The Annual InnovateHER Challenge is an opportunity for entrepreneurs to win funds by showing off their products and services that have a positive, measurable impact on the lives of women and their families. These are products and services that are not quite on the open marketplace yet but need a bit of help to meet their commercialization potential.

There are many InnovateHER Challenges since these competitions are held locally. The Small Business Administration then judges the local winners, and then ten finalists are invited to Washington, DC, where they can pitch their idea for cash prizes. The awards for the winners are as follows:

  • First Place: $40,000
  • Second Place: $20,000
  • Third Place: $10,000
  1. Cartier Women’s Initiative Regional Awards

Cartier Women's Initiative
Source: Cartierwomensinitiative.com

The Cartier Women’s Initiative Regional Awards are open to female entrepreneurs “in the initial stages of development, in any country, of any nationality and operating in any industry.” The goal of the program is to help high-potential women take their early-phase businesses to the next level.

The regional awards are provided to female entrepreneurs from the Caribbeans, North America, Europe, Francophone Sub-Saharan Africa, Anglophone, and Lusophone Africa, Middle East and North Africa, East Asia, South Asia, Central Asia, and Oceania.

Each of the 21 participants accepted to compete will receive:

  • One-on-one business coaching
  • The opportunity to attend entrepreneurship workshops, knowledge sessions, and networking events
  • Media visibility
  • A scholarship to attend INSEAD’s Social Entrepreneurship 6-Day Executive Programme
  • Additional networking opportunities

Each first place awardee will receive a $100,000 grant. Second and third-place awardees receive $60,000 and $30,000 grants, respectively.

  1. The Entrepreneurial Winning Women Competition

The Entrepreneurial Winning Women program is a national competition and executive education program that identifies women entrepreneurs with high potential and offers them assistance to help them succeed.

Twelve women will be chosen, and all join an “elite business network” and receive customized executive leadership education opportunities for a year. The curriculum includes things like:

  • Business strategy and practices
  • Partner, strategic alliance, customer, and supplier identification
  • How-tos on vetting sources of private capital

Winners will also have access to informal one-on-one guidance and support in addition to the more formalized education opportunities. They will also receive increased visibility as participants in this program.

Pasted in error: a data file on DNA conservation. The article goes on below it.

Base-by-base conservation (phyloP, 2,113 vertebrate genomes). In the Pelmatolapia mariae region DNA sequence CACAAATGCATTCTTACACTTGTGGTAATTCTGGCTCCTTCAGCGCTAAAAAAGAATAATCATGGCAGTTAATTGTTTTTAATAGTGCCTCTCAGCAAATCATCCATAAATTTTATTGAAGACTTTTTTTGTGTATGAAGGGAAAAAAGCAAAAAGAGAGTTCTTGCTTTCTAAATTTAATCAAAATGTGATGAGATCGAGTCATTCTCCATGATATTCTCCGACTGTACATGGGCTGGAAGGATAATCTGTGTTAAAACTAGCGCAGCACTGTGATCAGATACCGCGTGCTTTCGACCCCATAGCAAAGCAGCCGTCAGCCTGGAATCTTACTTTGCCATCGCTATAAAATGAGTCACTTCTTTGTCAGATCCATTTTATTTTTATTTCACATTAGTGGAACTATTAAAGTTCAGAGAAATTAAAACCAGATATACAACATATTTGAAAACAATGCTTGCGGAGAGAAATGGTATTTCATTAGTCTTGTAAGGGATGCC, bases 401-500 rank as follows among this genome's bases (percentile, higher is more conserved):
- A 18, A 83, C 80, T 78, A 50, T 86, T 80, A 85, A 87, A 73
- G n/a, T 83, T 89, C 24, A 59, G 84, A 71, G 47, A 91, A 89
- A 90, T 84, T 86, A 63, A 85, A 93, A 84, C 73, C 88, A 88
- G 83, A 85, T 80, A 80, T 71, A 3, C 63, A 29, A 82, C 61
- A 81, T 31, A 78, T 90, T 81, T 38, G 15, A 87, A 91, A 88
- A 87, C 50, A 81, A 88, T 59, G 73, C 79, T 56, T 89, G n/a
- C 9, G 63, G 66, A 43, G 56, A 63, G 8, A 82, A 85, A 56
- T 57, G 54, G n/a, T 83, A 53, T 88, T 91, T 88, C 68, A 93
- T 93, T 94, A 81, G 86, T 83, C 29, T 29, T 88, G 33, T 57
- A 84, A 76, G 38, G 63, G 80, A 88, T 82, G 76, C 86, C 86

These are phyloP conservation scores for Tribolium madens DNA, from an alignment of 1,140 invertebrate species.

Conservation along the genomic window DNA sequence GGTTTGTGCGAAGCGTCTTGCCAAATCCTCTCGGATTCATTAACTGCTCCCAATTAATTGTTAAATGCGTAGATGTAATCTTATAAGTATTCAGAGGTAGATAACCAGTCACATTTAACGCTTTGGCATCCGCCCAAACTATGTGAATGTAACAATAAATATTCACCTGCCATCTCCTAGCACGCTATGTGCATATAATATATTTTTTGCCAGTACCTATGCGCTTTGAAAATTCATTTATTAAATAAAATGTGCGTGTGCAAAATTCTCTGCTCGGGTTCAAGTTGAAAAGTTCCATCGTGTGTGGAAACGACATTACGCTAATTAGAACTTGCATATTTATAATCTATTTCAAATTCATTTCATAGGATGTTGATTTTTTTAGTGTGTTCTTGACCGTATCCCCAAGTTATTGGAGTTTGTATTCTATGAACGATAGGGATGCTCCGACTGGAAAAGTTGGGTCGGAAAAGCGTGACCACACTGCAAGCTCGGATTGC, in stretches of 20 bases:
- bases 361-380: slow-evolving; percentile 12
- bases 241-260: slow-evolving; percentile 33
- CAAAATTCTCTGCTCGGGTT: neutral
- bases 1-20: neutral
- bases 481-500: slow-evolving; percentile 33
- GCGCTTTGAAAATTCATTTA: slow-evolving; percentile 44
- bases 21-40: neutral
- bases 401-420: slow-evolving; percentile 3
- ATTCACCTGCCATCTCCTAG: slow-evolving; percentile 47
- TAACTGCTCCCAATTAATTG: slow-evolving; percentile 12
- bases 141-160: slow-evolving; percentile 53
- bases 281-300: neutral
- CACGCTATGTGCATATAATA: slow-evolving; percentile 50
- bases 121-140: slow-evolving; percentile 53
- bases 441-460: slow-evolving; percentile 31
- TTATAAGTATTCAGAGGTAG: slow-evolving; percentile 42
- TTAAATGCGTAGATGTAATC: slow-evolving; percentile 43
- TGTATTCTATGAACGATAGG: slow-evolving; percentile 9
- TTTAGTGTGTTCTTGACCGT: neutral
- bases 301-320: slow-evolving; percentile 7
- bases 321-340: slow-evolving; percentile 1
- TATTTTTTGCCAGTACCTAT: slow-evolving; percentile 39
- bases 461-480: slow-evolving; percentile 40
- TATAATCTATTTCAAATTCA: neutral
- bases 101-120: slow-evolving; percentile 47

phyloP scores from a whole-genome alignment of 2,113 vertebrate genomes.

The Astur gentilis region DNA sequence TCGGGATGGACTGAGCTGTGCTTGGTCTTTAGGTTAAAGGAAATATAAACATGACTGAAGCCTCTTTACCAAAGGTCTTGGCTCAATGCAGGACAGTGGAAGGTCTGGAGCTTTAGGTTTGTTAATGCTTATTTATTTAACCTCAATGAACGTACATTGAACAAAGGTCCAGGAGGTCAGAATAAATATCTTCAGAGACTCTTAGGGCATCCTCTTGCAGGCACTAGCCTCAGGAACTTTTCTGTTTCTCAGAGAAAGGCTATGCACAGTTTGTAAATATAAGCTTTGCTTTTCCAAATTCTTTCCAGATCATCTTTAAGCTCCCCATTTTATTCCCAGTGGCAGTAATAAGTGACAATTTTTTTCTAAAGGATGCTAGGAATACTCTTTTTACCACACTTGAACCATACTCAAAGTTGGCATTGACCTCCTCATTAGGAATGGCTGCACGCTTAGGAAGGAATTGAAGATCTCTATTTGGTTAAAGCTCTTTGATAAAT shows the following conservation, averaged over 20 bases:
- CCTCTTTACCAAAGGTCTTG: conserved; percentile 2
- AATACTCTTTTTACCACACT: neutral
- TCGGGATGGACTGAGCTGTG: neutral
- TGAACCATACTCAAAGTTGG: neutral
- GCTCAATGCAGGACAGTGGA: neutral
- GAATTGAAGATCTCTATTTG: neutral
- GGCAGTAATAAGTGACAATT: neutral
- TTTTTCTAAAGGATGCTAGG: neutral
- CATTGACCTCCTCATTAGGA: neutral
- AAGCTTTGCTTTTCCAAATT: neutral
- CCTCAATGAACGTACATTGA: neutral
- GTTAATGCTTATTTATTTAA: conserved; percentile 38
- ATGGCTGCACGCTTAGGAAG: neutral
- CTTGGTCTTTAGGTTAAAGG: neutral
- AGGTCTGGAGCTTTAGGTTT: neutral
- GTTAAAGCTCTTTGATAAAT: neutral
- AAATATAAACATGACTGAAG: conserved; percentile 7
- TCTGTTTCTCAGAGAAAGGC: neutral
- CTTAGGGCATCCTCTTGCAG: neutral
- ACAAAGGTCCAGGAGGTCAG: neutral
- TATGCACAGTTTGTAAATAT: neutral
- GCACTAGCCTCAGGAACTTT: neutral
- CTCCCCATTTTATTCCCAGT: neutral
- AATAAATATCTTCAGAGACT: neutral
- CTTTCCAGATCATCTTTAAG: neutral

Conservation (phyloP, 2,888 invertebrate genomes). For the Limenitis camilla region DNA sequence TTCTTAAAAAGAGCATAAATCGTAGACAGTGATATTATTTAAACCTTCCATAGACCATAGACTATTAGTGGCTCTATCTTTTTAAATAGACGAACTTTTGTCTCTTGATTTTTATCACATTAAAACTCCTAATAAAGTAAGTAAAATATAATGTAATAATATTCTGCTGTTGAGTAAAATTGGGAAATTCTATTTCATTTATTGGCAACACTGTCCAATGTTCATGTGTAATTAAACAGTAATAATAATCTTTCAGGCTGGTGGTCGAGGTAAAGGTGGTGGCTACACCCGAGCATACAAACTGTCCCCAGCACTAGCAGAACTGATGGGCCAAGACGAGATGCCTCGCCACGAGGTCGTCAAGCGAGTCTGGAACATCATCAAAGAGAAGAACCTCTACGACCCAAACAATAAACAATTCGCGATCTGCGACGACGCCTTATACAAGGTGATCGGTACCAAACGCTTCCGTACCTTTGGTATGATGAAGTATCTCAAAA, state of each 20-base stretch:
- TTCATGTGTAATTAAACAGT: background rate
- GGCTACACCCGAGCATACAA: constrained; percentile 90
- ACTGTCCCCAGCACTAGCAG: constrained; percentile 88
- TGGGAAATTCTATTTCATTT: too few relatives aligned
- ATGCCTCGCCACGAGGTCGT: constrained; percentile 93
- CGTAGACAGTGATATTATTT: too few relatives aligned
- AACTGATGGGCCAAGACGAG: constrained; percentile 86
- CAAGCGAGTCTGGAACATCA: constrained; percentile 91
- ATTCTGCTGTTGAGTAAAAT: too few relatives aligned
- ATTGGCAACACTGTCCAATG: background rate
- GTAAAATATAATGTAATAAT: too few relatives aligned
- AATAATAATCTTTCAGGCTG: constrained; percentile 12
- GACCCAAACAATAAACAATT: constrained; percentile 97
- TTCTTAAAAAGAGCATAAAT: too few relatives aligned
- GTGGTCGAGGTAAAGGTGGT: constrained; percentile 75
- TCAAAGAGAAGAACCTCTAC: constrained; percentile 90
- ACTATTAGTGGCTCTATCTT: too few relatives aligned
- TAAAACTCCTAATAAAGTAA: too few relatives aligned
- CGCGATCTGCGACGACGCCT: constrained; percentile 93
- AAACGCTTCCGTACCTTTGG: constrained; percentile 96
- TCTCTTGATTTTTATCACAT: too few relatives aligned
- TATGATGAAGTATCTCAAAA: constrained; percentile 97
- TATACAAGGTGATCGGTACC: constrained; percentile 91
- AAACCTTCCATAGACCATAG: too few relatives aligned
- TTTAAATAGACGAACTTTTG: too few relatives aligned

1. The Tory Burch Foundation’s Fellows Program

Designed for women entrepreneurs, the Tory Burch Foundation’s Fellows Program aims to provide community support and education opportunities to those wanting to grow their businesses.

Women who are chosen to participate in the program receive:

  • A trip to the Tory Burch headquarters, where there will be three days of workshops and networking activities
  • One year of support from the Tory Burch Foundation
  • A $10,000 grant to advance your business education

Finally, participants also get the opportunity to pitch their business idea for a chance to win a $100,000 grant that can be used to grow their businesses.

Loans for Women-Owned Businesses

Money
Image source: Pexels.com

Sometimes, to grow your business, you need cold hard cash. Grants and loans can give you the capital you need.

If grants and competitions are not coming through for you, loans might be a good option (in some cases, you might need loans in addition to winning one or more grants/competitions — sometimes, it can take a lot of money to make money).

The number of loans made to women-owned small businesses is still a fraction of that made to businesses owned by men. However, there are legit business loans out there.

When you apply for loans, the lender will likely ask for your business plan and financials. To help you prepare for this process, some general questions you will want to have answers to include:

  • How much cash do you need?
  • What will you use the funds for?
  • What does your personal credit rating look like?
  • What does your (detailed!) business plan show as your financial projections?
  • How much debt do you already have?
  • What collateral do you have to back your business loan request?
  • Are there any outstanding invoices for your business?
  • Do you have a positive (or healthy) cash flow?

Now that you are ready, here is a list of resources for finding business loans for your women-led business.

  1. 37 Angels